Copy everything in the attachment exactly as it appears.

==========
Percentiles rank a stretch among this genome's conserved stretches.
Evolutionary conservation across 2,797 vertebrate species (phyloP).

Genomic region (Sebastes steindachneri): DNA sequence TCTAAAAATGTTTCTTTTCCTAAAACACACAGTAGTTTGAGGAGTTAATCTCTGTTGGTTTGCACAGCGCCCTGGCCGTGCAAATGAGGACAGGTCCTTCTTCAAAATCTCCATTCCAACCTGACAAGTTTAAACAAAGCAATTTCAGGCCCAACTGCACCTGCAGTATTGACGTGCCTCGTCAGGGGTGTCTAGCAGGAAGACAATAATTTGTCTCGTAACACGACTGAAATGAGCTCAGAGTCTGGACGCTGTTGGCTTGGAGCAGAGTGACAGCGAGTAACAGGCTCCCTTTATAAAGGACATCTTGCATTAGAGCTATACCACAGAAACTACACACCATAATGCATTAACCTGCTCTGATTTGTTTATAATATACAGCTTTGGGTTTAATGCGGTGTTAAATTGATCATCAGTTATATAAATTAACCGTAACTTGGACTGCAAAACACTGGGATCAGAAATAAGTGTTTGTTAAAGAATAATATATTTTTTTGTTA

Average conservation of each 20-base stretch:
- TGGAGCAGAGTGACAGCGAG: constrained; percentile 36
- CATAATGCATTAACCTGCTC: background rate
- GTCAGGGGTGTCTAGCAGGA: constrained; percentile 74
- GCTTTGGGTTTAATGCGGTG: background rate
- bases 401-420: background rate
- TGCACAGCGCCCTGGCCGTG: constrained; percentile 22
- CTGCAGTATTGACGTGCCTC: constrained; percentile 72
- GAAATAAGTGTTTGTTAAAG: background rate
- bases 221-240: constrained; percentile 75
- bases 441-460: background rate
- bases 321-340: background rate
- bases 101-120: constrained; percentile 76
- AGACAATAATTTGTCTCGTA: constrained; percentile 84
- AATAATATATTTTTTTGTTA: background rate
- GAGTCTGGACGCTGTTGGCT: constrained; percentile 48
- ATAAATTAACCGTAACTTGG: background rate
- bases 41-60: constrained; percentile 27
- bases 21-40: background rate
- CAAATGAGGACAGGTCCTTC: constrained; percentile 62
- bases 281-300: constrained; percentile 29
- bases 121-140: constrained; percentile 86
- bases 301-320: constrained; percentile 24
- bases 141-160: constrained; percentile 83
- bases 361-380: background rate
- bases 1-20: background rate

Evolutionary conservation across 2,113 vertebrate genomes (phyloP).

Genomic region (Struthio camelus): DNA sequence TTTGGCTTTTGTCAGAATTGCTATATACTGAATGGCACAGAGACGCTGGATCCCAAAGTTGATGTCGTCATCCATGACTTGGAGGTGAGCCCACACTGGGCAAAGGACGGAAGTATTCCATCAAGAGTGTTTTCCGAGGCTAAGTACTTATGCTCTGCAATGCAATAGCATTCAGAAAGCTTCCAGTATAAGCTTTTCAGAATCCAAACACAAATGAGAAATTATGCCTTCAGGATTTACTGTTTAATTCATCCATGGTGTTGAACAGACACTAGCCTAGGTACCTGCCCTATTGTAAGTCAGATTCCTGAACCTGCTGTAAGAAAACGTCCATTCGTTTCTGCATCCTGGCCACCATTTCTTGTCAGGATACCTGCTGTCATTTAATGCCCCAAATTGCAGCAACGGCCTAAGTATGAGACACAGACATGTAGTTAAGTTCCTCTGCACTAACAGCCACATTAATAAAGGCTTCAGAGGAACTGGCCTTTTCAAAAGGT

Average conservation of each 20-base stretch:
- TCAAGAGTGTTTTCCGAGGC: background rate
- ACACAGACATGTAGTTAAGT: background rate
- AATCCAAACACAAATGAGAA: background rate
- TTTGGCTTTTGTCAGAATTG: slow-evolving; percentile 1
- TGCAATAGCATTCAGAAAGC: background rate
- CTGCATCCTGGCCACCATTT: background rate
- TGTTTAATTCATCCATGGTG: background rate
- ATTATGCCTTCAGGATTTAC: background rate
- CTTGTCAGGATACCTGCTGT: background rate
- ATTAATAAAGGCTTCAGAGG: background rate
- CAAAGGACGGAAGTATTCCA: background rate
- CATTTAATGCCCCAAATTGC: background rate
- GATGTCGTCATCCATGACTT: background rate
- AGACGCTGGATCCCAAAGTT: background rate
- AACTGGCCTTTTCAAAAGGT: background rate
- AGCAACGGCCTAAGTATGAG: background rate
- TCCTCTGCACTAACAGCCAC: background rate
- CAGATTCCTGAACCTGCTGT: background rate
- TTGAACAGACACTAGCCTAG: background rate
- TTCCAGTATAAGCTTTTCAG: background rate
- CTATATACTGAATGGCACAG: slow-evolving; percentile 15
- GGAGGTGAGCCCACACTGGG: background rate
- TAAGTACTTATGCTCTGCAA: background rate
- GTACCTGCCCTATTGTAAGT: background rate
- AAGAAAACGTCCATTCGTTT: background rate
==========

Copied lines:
Percentiles rank a stretch among this genome's conserved stretches.
Evolutionary conservation across 2,797 vertebrate species (phyloP).

Genomic region (Sebastes steindachneri): DNA sequence TCTAAAAATGTTTCTTTTCCTAAAACACACAGTAGTTTGAGGAGTTAATCTCTGTTGGTTTGCACAGCGCCCTGGCCGTGCAAATGAGGACAGGTCCTTCTTCAAAATCTCCATTCCAACCTGACAAGTTTAAACAAAGCAATTTCAGGCCCAACTGCACCTGCAGTATTGACGTGCCTCGTCAGGGGTGTCTAGCAGGAAGACAATAATTTGTCTCGTAACACGACTGAAATGAGCTCAGAGTCTGGACGCTGTTGGCTTGGAGCAGAGTGACAGCGAGTAACAGGCTCCCTTTATAAAGGACATCTTGCATTAGAGCTATACCACAGAAACTACACACCATAATGCATTAACCTGCTCTGATTTGTTTATAATATACAGCTTTGGGTTTAATGCGGTGTTAAATTGATCATCAGTTATATAAATTAACCGTAACTTGGACTGCAAAACACTGGGATCAGAAATAAGTGTTTGTTAAAGAATAATATATTTTTTTGTTA

Average conservation of each 20-base stretch:
- TGGAGCAGAGTGACAGCGAG: constrained; percentile 36
- CATAATGCATTAACCTGCTC: background rate
- GTCAGGGGTGTCTAGCAGGA: constrained; percentile 74
- GCTTTGGGTTTAATGCGGTG: background rate
- bases 401-420: background rate
- TGCACAGCGCCCTGGCCGTG: constrained; percentile 22
- CTGCAGTATTGACGTGCCTC: constrained; percentile 72
- GAAATAAGTGTTTGTTAAAG: background rate
- bases 221-240: constrained; percentile 75
- bases 441-460: background rate
- bases 321-340: background rate
- bases 101-120: constrained; percentile 76
- AGACAATAATTTGTCTCGTA: constrained; percentile 84
- AATAATATATTTTTTTGTTA: background rate
- GAGTCTGGACGCTGTTGGCT: constrained; percentile 48
- ATAAATTAACCGTAACTTGG: background rate
- bases 41-60: constrained; percentile 27
- bases 21-40: background rate
- CAAATGAGGACAGGTCCTTC: constrained; percentile 62
- bases 281-300: constrained; percentile 29
- bases 121-140: constrained; percentile 86
- bases 301-320: constrained; percentile 24
- bases 141-160: constrained; percentile 83
- bases 361-380: background rate
- bases 1-20: background rate

Evolutionary conservation across 2,113 vertebrate genomes (phyloP).

Genomic region (Struthio camelus): DNA sequence TTTGGCTTTTGTCAGAATTGCTATATACTGAATGGCACAGAGACGCTGGATCCCAAAGTTGATGTCGTCATCCATGACTTGGAGGTGAGCCCACACTGGGCAAAGGACGGAAGTATTCCATCAAGAGTGTTTTCCGAGGCTAAGTACTTATGCTCTGCAATGCAATAGCATTCAGAAAGCTTCCAGTATAAGCTTTTCAGAATCCAAACACAAATGAGAAATTATGCCTTCAGGATTTACTGTTTAATTCATCCATGGTGTTGAACAGACACTAGCCTAGGTACCTGCCCTATTGTAAGTCAGATTCCTGAACCTGCTGTAAGAAAACGTCCATTCGTTTCTGCATCCTGGCCACCATTTCTTGTCAGGATACCTGCTGTCATTTAATGCCCCAAATTGCAGCAACGGCCTAAGTATGAGACACAGACATGTAGTTAAGTTCCTCTGCACTAACAGCCACATTAATAAAGGCTTCAGAGGAACTGGCCTTTTCAAAAGGT

Average conservation of each 20-base stretch:
- TCAAGAGTGTTTTCCGAGGC: background rate
- ACACAGACATGTAGTTAAGT: background rate
- AATCCAAACACAAATGAGAA: background rate
- TTTGGCTTTTGTCAGAATTG: slow-evolving; percentile 1
- TGCAATAGCATTCAGAAAGC: background rate
- CTGCATCCTGGCCACCATTT: background rate
- TGTTTAATTCATCCATGGTG: background rate
- ATTATGCCTTCAGGATTTAC: background rate
- CTTGTCAGGATACCTGCTGT: background rate
- ATTAATAAAGGCTTCAGAGG: background rate
- CAAAGGACGGAAGTATTCCA: background rate
- CATTTAATGCCCCAAATTGC: background rate
- GATGTCGTCATCCATGACTT: background rate
- AGACGCTGGATCCCAAAGTT: background rate
- AACTGGCCTTTTCAAAAGGT: background rate
- AGCAACGGCCTAAGTATGAG: background rate
- TCCTCTGCACTAACAGCCAC: background rate
- CAGATTCCTGAACCTGCTGT: background rate
- TTGAACAGACACTAGCCTAG: background rate
- TTCCAGTATAAGCTTTTCAG: background rate
- CTATATACTGAATGGCACAG: slow-evolving; percentile 15
- GGAGGTGAGCCCACACTGGG: background rate
- TAAGTACTTATGCTCTGCAA: background rate
- GTACCTGCCCTATTGTAAGT: background rate
- AAGAAAACGTCCATTCGTTT: background rate